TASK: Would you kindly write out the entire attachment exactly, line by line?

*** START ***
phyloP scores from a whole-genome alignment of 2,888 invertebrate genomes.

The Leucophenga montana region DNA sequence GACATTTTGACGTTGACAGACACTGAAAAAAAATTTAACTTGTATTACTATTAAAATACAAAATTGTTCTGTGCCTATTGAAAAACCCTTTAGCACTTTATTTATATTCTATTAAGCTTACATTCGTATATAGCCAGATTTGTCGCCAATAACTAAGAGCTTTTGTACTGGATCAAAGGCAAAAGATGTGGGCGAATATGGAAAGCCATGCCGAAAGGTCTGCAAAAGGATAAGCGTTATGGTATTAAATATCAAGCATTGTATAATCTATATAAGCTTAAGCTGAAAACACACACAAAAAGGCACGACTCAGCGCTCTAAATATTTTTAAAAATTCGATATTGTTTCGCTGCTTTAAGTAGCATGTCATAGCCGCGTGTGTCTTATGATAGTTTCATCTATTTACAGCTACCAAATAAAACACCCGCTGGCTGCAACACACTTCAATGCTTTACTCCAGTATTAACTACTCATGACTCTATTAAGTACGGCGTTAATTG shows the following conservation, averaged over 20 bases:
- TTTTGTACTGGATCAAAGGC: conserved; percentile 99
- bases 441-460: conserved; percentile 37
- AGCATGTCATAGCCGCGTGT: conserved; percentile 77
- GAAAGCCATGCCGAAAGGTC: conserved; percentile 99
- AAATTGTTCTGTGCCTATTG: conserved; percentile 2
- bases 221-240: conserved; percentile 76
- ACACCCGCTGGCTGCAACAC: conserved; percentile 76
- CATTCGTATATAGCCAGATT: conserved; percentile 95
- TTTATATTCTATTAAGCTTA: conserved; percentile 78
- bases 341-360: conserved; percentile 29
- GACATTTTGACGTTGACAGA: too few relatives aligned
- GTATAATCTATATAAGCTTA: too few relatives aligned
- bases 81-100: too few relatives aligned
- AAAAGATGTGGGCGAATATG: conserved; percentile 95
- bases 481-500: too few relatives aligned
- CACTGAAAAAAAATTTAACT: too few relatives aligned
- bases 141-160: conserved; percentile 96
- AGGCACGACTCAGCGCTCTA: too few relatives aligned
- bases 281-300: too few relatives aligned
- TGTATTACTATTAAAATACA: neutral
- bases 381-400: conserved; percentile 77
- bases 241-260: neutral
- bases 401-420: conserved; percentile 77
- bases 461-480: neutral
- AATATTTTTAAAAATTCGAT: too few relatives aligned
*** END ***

phyloP scores from a whole-genome alignment of 2,888 invertebrate genomes.

The Leucophenga montana region DNA sequence GACATTTTGACGTTGACAGACACTGAAAAAAAATTTAACTTGTATTACTATTAAAATACAAAATTGTTCTGTGCCTATTGAAAAACCCTTTAGCACTTTATTTATATTCTATTAAGCTTACATTCGTATATAGCCAGATTTGTCGCCAATAACTAAGAGCTTTTGTACTGGATCAAAGGCAAAAGATGTGGGCGAATATGGAAAGCCATGCCGAAAGGTCTGCAAAAGGATAAGCGTTATGGTATTAAATATCAAGCATTGTATAATCTATATAAGCTTAAGCTGAAAACACACACAAAAAGGCACGACTCAGCGCTCTAAATATTTTTAAAAATTCGATATTGTTTCGCTGCTTTAAGTAGCATGTCATAGCCGCGTGTGTCTTATGATAGTTTCATCTATTTACAGCTACCAAATAAAACACCCGCTGGCTGCAACACACTTCAATGCTTTACTCCAGTATTAACTACTCATGACTCTATTAAGTACGGCGTTAATTG shows the following conservation, averaged over 20 bases:
- TTTTGTACTGGATCAAAGGC: conserved; percentile 99
- bases 441-460: conserved; percentile 37
- AGCATGTCATAGCCGCGTGT: conserved; percentile 77
- GAAAGCCATGCCGAAAGGTC: conserved; percentile 99
- AAATTGTTCTGTGCCTATTG: conserved; percentile 2
- bases 221-240: conserved; percentile 76
- ACACCCGCTGGCTGCAACAC: conserved; percentile 76
- CATTCGTATATAGCCAGATT: conserved; percentile 95
- TTTATATTCTATTAAGCTTA: conserved; percentile 78
- bases 341-360: conserved; percentile 29
- GACATTTTGACGTTGACAGA: too few relatives aligned
- GTATAATCTATATAAGCTTA: too few relatives aligned
- bases 81-100: too few relatives aligned
- AAAAGATGTGGGCGAATATG: conserved; percentile 95
- bases 481-500: too few relatives aligned
- CACTGAAAAAAAATTTAACT: too few relatives aligned
- bases 141-160: conserved; percentile 96
- AGGCACGACTCAGCGCTCTA: too few relatives aligned
- bases 281-300: too few relatives aligned
- TGTATTACTATTAAAATACA: neutral
- bases 381-400: conserved; percentile 77
- bases 241-260: neutral
- bases 401-420: conserved; percentile 77
- bases 461-480: neutral
- AATATTTTTAAAAATTCGAT: too few relatives aligned